The Cardiomyopathy Association Website The cardiomyopathy Association exists to help sufferers and medical professionals find ways to deal with a life threatening heart disease which can be http://www.cardiomyopathy.org/
Feline Hypertrophic Cardiomyopathy Defines feline hypertrophic cardiomyopathy (HCM), the most common heart disease in cats. Includes information about causes, diagnosis, treatment, and prognosis. http://members.aol.com/jchinitz/hcm/
Extractions: H ypertrophic cardiomyopathy a heart disease where areas of heart muscle enlarge and thicken is the most common heart disease in cats. Although it develops and progresses over time, its early signs may be subtle or nonexistent. A cat that seems healthy may appear to become very ill very quickly, or even die suddenly. These pages will explain some basics about how the heart functions, what hypertrophic cardiomyopathy (HCM) is, how it impairs the heart's ability to function, how a veterinarian diagnoses HCM, and the goal of prescribing medications to manage it. What's New
NHLBI, Cardiomyopathy cardiomyopathy. Future Directions. Glossary. INTRODUCTION. cardiomyopathy is a disease of the heart muscle cardiomyopathy differs from many other heart disorders in a couple of ways http://www.nhlbi.nih.gov/health/public/heart/other/cardiomy.htm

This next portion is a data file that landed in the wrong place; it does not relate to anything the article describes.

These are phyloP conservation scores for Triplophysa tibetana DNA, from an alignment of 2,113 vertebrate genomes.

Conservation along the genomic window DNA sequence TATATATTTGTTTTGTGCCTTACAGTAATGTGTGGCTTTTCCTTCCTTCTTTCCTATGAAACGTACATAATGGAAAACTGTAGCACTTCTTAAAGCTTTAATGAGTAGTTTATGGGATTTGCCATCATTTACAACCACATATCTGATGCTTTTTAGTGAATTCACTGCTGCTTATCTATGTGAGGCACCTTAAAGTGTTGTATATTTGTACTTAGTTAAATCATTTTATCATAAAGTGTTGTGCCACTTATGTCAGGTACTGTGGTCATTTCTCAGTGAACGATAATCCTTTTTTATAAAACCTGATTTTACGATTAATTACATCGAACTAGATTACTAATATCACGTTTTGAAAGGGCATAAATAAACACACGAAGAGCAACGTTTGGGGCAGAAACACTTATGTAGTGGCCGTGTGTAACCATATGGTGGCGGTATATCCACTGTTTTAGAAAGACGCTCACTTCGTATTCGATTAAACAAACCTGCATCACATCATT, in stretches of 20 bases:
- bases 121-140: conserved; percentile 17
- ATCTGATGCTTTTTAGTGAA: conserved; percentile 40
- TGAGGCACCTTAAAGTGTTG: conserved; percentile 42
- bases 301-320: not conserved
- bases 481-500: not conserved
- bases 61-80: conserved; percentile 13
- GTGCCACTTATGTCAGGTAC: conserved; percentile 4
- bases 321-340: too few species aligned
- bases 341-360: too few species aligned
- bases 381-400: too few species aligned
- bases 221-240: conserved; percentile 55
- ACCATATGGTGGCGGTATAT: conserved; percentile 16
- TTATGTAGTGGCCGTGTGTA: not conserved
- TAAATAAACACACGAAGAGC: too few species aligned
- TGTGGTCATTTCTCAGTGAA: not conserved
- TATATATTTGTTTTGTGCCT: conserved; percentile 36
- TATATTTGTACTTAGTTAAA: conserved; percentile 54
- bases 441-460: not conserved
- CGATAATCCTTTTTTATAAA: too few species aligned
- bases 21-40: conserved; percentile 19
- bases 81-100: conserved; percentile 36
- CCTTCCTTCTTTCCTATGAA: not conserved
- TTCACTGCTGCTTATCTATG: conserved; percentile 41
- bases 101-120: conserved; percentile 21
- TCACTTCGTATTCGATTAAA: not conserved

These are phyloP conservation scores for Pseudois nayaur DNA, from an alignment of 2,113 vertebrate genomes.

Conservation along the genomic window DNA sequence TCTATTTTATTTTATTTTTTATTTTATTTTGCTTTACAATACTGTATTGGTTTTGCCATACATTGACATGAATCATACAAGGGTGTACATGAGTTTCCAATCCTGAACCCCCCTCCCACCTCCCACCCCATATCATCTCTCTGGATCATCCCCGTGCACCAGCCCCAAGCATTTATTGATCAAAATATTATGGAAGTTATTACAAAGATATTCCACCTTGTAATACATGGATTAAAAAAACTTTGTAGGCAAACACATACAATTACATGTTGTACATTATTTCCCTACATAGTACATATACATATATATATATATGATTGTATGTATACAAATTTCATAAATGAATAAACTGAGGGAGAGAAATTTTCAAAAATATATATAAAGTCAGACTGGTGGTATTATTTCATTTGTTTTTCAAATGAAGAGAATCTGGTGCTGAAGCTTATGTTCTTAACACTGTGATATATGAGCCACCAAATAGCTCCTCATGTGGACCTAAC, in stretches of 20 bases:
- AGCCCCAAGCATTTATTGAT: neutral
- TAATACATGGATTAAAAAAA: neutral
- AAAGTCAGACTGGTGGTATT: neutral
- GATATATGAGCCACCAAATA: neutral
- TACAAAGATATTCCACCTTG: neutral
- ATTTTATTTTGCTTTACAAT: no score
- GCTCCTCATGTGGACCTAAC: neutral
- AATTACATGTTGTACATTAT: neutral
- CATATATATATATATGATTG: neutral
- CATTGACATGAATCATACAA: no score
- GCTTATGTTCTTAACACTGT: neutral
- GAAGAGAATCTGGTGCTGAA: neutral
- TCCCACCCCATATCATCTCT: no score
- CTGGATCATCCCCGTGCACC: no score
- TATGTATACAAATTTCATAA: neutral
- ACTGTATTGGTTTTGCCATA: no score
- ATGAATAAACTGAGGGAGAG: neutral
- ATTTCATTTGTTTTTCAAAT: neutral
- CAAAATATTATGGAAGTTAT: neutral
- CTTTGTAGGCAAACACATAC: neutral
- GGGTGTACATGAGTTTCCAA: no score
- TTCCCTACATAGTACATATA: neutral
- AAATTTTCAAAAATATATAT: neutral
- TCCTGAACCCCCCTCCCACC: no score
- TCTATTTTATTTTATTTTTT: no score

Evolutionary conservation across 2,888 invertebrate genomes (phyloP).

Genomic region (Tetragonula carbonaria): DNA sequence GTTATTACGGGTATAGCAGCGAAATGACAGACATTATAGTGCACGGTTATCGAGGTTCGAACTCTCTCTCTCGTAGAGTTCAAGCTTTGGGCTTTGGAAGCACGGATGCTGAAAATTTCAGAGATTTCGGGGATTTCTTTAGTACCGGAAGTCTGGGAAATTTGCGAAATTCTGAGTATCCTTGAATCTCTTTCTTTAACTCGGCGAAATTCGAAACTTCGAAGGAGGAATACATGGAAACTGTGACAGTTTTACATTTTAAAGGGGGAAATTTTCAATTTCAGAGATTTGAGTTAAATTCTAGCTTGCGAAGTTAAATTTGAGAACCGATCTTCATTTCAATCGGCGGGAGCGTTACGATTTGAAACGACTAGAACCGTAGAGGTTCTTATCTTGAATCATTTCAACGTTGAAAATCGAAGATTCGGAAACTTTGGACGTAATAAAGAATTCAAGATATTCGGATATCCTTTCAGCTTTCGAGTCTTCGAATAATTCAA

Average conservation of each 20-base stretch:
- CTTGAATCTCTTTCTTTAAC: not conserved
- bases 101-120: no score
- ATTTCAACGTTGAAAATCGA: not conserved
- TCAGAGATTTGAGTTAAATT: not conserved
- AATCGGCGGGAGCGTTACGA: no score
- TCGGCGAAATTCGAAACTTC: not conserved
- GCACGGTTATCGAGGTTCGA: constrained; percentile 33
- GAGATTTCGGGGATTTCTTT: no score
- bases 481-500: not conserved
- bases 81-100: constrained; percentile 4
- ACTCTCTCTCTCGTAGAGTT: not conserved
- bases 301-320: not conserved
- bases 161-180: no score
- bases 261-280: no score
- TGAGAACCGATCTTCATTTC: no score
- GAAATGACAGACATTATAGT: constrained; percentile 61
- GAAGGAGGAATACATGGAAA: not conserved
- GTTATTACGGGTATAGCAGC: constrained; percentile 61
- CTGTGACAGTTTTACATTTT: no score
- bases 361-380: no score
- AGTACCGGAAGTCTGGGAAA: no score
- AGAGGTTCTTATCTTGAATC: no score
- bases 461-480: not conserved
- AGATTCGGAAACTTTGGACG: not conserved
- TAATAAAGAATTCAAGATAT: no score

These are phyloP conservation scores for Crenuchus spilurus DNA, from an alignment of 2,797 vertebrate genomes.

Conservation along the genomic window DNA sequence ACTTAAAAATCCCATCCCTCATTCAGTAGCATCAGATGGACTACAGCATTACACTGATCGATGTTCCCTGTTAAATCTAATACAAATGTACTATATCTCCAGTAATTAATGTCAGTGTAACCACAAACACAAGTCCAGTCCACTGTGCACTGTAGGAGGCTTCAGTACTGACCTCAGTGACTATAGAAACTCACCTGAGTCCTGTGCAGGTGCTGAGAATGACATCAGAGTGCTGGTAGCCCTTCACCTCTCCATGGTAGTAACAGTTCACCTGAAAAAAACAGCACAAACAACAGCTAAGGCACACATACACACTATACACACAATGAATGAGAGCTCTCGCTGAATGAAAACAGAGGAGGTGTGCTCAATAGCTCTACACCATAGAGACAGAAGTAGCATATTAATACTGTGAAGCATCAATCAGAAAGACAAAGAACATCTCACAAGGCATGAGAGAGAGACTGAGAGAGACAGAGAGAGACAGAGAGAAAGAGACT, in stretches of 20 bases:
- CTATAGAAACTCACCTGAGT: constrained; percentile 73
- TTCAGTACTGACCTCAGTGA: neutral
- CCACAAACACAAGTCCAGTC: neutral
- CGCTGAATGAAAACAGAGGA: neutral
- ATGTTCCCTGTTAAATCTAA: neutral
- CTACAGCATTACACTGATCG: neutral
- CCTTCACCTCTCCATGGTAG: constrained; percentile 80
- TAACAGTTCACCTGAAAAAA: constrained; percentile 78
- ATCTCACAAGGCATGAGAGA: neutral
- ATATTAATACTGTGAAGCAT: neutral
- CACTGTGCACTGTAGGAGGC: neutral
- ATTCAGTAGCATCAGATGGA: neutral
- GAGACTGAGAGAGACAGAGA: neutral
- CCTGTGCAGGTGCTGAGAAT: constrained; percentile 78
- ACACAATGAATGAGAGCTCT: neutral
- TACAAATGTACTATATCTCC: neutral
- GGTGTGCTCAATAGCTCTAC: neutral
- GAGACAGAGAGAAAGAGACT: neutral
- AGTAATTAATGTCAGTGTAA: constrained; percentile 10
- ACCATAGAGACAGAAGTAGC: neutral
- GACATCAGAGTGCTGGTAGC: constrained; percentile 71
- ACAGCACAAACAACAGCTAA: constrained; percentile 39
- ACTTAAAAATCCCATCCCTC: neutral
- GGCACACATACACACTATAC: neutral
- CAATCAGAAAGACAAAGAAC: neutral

Extractions: Glossary Cardiomyopathy is a disease of the heart muscle. The heart loses its ability to pump blood and, in some instances, heart rhythm is disturbed, leading to irregular heartbeats, or arrhythmias . Usually, the exact cause of the muscle damage is never found. Cardiomyopathy differs from many other heart disorders in a couple of ways. First, the types not related to coronary atherosclerosis are fairly uncommon. Cardiomyopathy affects about 50,000 Americans. However, the condition is a leading reason for heart transplantation. Second, unlike many other forms of heart disease that affect middle-aged and older persons, certain types of cardiomopathies can, and often do, occur in the young. The condition tends to be progressive and sometimes worsens fairly quickly. As noted, there are various types of cardiomyopathy. These fall into two major categories: "ischemic" and "nonischemic" cardiomyopathy.
Cardiomyopathy cardiomyopathy is a serious disease in which the heart muscle becomes inflamed and doesn't work as well as it should. There may be multiple causes including viral infections. http://www.americanheart.org/presenter.jhtml?identifier=4468
NHLBI, Facts About Cardiomyopathy Facts About cardiomyopathy. cardiomyopathy is a disease of the heart muscle. cardiomyopathy differs from many other heart disorders in a couple of ways. http://www.nhlbi.nih.gov/health/public/heart/other/card_myo.htm
Extractions: HOME SITE INDEX CONTACT US TIPS ... Publications Cardiomyopathy is a disease of the heart muscle. The heart loses its ability to pump blood and, in some instances, heart rhythm is disturbed, leading to irregular heartbeats, or arrhythmias. Usually, the exact cause of the muscle damage is never found. Cardiomyopathy differs from many other heart disorders in a couple of ways. First, it is fairly uncommon, affecting about 50,000 Americans. However, the condition is a leading reason for heart transplantation. Second, unlike many other forms of heart disease that affect middle-age and older persons, cardiomyopathy can, and often does, occur in the young. The condition tends to be progressive and sometimes worsens fairly quickly. 8 pages. NIH Publication Number: 97-3082 You may obtain the document in the following ways: [Web (HTML) document, 25 K]